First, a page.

Thursday, January 23, 2014

From the Wilderness to Jordan

From the Wilderness to Jordan
by Gary D. Erickson

   Life is like an arduous journey through a wilderness. We are forced to cut our way through thick vegetation, cross rivers, climb mountains, and fight threatening predators. Life is filled with opportunities as well as pitfalls. Sometimes we detour around things and sometimes we persevere through them. Sometimes we triumph over our obstacles and sometimes we suffer defeat. Nevertheless, we forge on. We cannot opt out even if we want to. Time moves on and we move with it.
     God has provided all we need to make our journey a success. The Bible is our map and the Holy Spirit is our inspiration and empowerment. Sometimes there are well-worn paths that make our progress smooth, and at other times we have to cut our way through uncharted jungle and up the sides of steep cliffs. The perils are many and the obstacles are real, but life is an exhilarating challenge!

     God made us for the challenge. Some people climb Mt. Everest, others swim the English Channel, and others sail around the world in a yacht. We may not be so adventurous, but everyone needs a challenge. It is what makes life meaningful. The challenge gives us opportunity to engage our talents and abilities. It gives us the opportunity to triumph over opposition. God built us for the rigors of the challenge.
     Living the Christian life is one of the most challenging undertakings. It will not be easy, but the rewards are amazing. Jesus said, "These things I have spoken unto you, that in me ye might have peace. In the world ye shall have tribulation: but be of good cheer; I have overcome the world" (John 16:33). Because He overcame, we can overcome as well.

The Faithless Report
     In accordance with God's command, Moses chose an influential man from each of the twelve tribes to scout out the land. God hoped their discoveries of the beauty and plenty of the land would inspire faith in His promises. He said, "Be ye of good courage" (Numbers 13:30).
     The Hebrew words translated "courage" or "courageous" could have many connotations: steadfastly minded, fortified, established, or obstinate. But most important was to go in "the strength of Jah" or Yahweh (The Complete Word Study Old Testament). God desired Israel's confidence in His power to conquer, whether the opponent be Egypt, Canaan, or any other foe. However, only two of the spies approached the mission with courageous determination. Although the other ten approached the good land, their courage shriveled when they saw the massive walled cities inhabited by the children of Anak (giants), Amalekites, Hittites, Jebusites, Amorites and Canaanites.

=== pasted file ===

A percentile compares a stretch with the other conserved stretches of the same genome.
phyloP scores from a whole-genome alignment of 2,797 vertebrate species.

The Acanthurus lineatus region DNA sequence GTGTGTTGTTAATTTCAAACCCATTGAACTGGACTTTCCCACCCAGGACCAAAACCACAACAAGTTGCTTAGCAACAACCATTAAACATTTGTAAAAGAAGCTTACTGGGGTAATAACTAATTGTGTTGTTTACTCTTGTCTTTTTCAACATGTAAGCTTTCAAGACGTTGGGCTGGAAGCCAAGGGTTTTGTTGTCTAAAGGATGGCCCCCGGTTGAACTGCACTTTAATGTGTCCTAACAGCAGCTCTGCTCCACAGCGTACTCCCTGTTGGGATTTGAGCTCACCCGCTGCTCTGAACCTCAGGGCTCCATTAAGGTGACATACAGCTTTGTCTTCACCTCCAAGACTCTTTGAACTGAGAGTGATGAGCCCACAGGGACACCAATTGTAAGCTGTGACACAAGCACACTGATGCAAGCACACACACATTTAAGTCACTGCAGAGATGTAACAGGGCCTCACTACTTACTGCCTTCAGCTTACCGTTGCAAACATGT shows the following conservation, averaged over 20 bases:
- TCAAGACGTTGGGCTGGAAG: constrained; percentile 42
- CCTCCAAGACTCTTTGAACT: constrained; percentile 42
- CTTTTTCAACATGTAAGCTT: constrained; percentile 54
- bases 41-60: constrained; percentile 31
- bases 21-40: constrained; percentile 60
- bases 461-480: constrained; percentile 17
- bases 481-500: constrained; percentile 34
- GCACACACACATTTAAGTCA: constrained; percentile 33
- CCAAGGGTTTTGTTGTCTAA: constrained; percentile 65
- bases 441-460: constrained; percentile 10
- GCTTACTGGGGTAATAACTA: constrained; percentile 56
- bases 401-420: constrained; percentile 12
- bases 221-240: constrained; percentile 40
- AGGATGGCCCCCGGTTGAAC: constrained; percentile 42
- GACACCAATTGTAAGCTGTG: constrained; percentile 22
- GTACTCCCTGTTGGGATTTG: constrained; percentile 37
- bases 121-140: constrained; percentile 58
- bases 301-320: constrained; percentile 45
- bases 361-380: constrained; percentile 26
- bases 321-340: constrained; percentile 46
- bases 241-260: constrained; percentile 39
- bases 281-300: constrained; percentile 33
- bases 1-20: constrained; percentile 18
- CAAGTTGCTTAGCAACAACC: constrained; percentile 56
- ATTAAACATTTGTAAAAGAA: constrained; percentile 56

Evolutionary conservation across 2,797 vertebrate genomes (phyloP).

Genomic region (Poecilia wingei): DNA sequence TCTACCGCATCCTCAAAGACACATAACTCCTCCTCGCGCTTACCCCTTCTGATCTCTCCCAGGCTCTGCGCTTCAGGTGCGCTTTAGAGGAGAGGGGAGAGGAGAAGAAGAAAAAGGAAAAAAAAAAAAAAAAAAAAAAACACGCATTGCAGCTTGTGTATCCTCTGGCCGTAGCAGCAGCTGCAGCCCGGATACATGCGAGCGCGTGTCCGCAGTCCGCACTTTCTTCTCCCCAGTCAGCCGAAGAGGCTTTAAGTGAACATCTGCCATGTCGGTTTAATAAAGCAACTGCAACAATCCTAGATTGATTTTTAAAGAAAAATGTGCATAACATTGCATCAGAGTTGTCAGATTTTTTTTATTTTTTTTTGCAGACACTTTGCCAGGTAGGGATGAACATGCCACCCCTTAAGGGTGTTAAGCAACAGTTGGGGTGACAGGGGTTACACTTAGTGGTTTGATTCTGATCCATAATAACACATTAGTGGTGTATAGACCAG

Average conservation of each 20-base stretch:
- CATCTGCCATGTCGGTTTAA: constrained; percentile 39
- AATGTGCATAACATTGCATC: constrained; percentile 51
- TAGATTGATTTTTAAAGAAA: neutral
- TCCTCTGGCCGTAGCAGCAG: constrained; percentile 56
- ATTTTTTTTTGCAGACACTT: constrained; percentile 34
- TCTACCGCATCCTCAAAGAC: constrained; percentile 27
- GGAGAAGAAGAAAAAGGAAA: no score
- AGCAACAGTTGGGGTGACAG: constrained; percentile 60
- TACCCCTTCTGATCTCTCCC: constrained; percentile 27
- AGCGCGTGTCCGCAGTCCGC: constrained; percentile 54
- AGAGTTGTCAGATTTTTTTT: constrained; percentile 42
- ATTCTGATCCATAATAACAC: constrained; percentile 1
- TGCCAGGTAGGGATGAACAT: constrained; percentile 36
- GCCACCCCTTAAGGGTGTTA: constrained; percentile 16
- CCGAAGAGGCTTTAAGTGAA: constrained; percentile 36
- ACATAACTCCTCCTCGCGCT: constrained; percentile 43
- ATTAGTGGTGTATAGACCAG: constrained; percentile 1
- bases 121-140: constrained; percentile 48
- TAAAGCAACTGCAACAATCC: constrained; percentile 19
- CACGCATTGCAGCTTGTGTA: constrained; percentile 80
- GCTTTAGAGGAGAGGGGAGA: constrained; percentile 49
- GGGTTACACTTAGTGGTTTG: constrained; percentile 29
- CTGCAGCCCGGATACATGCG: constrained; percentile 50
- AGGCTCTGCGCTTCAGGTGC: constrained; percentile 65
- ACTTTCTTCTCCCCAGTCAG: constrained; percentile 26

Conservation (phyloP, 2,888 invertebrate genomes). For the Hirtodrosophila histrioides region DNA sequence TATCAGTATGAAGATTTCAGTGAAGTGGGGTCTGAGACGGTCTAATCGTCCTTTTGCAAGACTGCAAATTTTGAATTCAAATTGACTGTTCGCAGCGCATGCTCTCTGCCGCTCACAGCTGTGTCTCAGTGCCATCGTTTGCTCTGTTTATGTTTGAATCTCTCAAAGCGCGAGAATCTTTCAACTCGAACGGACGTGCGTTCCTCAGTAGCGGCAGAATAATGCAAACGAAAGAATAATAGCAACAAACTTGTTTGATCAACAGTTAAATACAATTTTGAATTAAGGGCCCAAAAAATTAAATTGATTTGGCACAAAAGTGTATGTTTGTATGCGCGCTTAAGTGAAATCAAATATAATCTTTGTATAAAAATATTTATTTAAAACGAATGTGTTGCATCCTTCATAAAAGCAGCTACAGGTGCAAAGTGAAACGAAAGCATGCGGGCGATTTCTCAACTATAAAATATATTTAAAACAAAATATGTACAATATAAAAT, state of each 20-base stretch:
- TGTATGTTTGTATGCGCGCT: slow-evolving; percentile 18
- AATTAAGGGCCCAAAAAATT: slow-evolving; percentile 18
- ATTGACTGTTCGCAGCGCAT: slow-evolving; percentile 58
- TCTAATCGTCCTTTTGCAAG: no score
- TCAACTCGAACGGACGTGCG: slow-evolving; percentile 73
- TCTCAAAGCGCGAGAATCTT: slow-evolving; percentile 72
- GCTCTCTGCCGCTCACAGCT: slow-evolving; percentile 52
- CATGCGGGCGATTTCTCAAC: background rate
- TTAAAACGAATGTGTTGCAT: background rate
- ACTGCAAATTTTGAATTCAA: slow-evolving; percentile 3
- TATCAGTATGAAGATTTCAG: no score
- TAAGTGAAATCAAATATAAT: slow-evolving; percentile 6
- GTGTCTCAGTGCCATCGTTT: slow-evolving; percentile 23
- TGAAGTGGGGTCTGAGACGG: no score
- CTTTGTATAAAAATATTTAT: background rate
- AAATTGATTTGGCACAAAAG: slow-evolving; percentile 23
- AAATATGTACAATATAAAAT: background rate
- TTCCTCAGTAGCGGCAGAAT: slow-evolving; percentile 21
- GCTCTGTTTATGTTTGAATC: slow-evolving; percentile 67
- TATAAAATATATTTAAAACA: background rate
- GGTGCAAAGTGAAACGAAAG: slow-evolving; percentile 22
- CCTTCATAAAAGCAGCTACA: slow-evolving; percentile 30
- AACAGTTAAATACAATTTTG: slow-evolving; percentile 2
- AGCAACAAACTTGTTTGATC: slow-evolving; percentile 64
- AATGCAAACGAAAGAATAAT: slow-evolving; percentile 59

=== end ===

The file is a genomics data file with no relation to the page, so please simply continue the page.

Preferring the known to the unknown, the people decided to return to Egypt. They did not consider that if they turned back, God in His displeasure might not continue to protect and lead them with the pillar of cloud and fire. If they went forward into Canaan they could die. If they went backward to Egypt without water, food, and protection, they surely would die. Their weeping, complaining and rebellion pushed God to the brink of destroying them.


God's Guidance
   Because of failure to accept and believe the promises of God, Israel wandered in the wilderness for forty years, one year for each day the spies had explored the Land of Promise. In spite of Israel's faithlessness, God continued to guide and protect them with a pillar of cloud by day and a pillar of fire by night. When the cloud moved, they pulled up stakes and followed it to the next encampment. Through these gifts of grace, God was attempting to teach the people that if they could trust Him to take care of them in the wilderness, they could trust He would fulfill His promise to give them a land flowing with milk and honey.
     One would think enough rebellions and swift punishments had occurred to preclude any further attempts to take over Moses and Aaron's authority. But a Levite named Korah (Numbers 16:1), who did not think his position was lofty enough, rose up against Moses' civil authority and Aaron's priestly authority. Dathan, Abiram, and On, descendants of Reuben, took part in his rebellion.
     After several confrontations, the entire congregation gathered to see whom the Lord would vindicate---Moses and Aaron, or Korah and his followers. Moses told the people to stand back, and the earth opened its mouth and swallowed the leaders of rebellion, and fire from the Lord devoured the 250 men who had offered incense. Thus, to oppose and despise Moses and Aaron was to oppose and despise God, who had placed the prophet and the priest in authority.
The Bible is our map and the Holy Spirit is our inspiration and empowerment.
We can learn valuable lessons from contrasting these two generations of Israelites. The first generation grew up with resentment for Egyptian authority and seemed to transfer the same resentment to Moses' authority.
as the second generation grew up, the teaching of Moses and Aaron had taken root in their hearts. They believed the messages they heard about the promise of God. Their strong desire to obtain the promises propelled them into the Promised Land where they conquered the giants and their walled cities and obtained an inheritance.

The promise God has for you is as true as the love He has for you. Don't get lost in the "wilderness" looking for it yourself. Instead be lead by Him to the very promise He has in store for you!

Published by: Sis. Joy Jones
Last Days Ministries Apostolic Church
Reference: Lessons From History for Christian Living (Spring 2013)